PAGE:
Eggs, although they are produced under different processes, and in different farming operations, have much the same concerns. Feed, antibiotics and hormones are key metrics of organics, not well being, nutrition and environmentalism, regardless of what your egg carton tells you. The consolidation of the egg industry nearly guarantees that unless you are buying eggs from a farmer’s market from an operation that collects eggs from birds that have an outdoor coup, you are buying eggs that you would very much not like to see the condition in which it was produced.
With meat, all the issues mentioned above apply, except you are expanding the range of animals that might be processed. Duck, pig, turkey, bison, deer. A common warning letter issued by the FDA for veal is to farm owners who sell veal calves with illegally high levels of antibiotics in the tested animal (I’m not an expert on this type of testing, so I’m not sure if they are testing a live animal or the carcass, but I assume it is the latter). The farmers are administering antibiotics purchased for use in other animals, and then feeding them at high levels to sick animals (or even just animals they don’t want to get sick). Think about all the people you know who take prescription drugs not prescribed for them, and then realize that people do that to animals as well. Organically certification does protect against this behavior, but if you find duck pate or veal to be disturbing, does doing it organically make a difference?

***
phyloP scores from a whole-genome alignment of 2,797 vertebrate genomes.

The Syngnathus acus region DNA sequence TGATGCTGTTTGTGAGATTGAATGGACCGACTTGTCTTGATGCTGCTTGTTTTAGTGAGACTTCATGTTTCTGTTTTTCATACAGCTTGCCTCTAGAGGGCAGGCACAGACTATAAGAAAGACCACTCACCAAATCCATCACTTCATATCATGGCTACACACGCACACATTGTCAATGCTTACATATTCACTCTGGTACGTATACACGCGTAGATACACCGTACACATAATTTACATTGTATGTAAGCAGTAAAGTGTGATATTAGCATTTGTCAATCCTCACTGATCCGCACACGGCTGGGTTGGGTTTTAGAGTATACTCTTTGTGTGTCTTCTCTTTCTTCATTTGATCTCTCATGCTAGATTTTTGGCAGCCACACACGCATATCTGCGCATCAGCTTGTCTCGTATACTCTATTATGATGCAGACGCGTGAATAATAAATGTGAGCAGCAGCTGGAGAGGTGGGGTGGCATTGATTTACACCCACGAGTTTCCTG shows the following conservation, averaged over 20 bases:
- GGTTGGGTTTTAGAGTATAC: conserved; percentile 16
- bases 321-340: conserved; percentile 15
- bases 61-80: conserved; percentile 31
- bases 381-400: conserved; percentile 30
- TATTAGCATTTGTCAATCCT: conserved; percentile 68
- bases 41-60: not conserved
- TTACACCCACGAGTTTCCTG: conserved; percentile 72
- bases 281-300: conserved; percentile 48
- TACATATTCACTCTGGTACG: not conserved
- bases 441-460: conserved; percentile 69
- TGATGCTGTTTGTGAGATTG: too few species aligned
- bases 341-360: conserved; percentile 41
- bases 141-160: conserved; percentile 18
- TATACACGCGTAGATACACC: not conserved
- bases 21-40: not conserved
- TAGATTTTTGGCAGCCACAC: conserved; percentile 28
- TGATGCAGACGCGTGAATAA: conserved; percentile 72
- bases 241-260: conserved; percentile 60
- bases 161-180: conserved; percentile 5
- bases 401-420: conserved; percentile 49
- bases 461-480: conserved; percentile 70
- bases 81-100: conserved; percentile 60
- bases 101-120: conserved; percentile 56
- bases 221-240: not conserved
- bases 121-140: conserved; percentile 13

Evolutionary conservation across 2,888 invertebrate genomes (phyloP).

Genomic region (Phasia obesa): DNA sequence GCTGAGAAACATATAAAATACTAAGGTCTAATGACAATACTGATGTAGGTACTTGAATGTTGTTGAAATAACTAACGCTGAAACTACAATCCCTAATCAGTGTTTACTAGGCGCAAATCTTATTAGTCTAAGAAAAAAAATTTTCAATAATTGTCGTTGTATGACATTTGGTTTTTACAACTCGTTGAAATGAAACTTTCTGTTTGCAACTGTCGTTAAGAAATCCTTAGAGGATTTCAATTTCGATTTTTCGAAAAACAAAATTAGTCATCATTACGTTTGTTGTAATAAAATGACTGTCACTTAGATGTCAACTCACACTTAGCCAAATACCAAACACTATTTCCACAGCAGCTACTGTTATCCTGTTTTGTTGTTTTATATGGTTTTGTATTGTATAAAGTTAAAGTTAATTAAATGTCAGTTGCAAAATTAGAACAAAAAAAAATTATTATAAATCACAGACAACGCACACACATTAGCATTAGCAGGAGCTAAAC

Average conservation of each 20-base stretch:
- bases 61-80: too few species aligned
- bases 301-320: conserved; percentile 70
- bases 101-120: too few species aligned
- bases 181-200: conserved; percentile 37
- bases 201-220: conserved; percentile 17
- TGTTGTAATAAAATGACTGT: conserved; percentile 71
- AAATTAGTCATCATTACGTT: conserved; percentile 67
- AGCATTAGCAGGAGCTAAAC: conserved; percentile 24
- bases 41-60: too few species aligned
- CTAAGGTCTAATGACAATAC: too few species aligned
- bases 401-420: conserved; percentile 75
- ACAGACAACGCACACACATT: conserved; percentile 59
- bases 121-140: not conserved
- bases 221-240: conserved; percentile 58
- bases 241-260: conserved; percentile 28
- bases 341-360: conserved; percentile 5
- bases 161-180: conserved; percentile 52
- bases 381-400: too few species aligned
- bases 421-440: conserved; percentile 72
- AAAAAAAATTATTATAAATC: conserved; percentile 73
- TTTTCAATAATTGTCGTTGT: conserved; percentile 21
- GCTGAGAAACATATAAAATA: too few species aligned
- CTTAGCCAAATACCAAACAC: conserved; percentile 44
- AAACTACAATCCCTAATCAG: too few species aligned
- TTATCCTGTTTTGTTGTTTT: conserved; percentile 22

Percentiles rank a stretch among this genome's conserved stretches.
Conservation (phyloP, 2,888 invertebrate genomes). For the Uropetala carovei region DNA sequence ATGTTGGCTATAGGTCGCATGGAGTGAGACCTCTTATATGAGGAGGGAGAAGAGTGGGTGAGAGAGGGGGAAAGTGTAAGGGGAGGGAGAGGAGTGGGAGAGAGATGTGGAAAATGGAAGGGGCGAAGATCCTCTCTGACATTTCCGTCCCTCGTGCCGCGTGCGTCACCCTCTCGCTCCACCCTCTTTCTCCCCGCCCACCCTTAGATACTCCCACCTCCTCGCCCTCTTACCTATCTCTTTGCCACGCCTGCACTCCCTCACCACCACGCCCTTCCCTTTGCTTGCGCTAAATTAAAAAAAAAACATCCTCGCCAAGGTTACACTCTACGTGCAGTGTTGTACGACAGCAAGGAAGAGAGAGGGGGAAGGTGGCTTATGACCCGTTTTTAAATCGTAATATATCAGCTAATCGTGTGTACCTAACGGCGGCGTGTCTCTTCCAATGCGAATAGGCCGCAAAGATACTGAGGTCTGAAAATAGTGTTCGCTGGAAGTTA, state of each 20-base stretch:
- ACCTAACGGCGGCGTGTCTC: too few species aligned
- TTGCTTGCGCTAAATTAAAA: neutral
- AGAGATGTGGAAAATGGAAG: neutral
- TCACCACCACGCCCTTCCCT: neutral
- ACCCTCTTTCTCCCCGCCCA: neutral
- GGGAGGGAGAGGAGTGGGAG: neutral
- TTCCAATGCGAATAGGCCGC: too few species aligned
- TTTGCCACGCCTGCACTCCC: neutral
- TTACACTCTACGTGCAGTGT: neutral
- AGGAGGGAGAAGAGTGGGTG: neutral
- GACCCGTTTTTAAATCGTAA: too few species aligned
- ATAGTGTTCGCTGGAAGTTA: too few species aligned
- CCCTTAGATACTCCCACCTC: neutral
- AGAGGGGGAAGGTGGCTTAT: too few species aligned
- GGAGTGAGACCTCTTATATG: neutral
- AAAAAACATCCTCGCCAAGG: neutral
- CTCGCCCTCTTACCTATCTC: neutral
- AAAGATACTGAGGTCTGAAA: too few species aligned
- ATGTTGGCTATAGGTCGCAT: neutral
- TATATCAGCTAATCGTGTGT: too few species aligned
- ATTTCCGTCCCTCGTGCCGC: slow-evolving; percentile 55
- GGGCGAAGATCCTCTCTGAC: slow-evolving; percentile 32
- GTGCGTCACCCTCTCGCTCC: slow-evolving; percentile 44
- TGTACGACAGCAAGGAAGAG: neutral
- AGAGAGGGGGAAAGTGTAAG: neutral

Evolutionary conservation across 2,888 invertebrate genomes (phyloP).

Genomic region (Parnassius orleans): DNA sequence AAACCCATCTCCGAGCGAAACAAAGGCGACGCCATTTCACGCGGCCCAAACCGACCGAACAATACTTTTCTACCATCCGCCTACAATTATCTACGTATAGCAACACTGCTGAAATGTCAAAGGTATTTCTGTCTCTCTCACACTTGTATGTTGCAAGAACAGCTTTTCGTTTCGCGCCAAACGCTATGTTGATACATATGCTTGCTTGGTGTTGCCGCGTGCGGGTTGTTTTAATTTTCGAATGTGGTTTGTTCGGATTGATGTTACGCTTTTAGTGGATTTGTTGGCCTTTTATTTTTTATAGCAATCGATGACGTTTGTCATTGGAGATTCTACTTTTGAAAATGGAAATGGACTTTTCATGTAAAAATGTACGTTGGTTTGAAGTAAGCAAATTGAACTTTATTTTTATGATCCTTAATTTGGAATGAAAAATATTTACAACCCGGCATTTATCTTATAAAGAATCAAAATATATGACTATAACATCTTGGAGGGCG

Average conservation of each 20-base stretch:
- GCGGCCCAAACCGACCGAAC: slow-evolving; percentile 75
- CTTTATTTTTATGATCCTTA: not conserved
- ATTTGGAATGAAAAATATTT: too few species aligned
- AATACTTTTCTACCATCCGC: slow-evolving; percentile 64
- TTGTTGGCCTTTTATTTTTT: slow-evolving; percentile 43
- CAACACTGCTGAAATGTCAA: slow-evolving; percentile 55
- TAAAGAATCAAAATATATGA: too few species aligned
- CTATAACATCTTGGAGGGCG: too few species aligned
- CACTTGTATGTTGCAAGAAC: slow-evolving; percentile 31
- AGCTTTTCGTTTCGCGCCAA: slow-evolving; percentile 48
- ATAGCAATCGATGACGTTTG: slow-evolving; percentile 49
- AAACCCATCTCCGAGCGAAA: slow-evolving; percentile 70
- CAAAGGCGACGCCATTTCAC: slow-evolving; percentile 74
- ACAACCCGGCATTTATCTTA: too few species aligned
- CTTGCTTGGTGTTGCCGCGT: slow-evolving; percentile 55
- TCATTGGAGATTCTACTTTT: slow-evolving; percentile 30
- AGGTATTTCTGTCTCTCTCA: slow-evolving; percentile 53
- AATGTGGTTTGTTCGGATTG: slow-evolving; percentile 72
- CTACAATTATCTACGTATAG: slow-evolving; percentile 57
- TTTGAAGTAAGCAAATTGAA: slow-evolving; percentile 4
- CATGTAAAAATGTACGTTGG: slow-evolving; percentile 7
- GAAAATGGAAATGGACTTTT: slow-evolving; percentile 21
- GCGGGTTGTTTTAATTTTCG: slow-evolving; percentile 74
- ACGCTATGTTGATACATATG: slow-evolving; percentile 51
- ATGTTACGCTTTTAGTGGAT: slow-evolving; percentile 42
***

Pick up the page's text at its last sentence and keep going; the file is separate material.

My perspective may sound dismissive of organics, but it is not meant to be, and I am not dismissive of organics. I believe in the certification and value it personally. With that said, nuance is something the industry depends on consumers being ignorant of, and how mixed the food supply is towards these practices. There are strictly organic farms or non-organic farms in the cases where the proprietor deems it more advantageous to stick to one or the other. Most of the time it is both at the same time, sometimes within the same herd or the same egg collection site. An organic cow may not be slaughtered on equipment that has first slaughtered a no organic animal if the equipment has not been cleaned first, but that’s it.
What I believe we need is to constantly stay vigilant to the fact that if organics is the best we can do, we are failing. Organics must be a small step in the right direction for those who want something better for the world, and for more than just the wealthy consumers of this country. That is going to mean more government spending to support organic production so that the less affluent can have access to it, and it is going to mean that we need to add push harder for better certifications that go far beyond what organic calls for.
My last section on organics is going to focus on processed foods, the middle of the grocery store.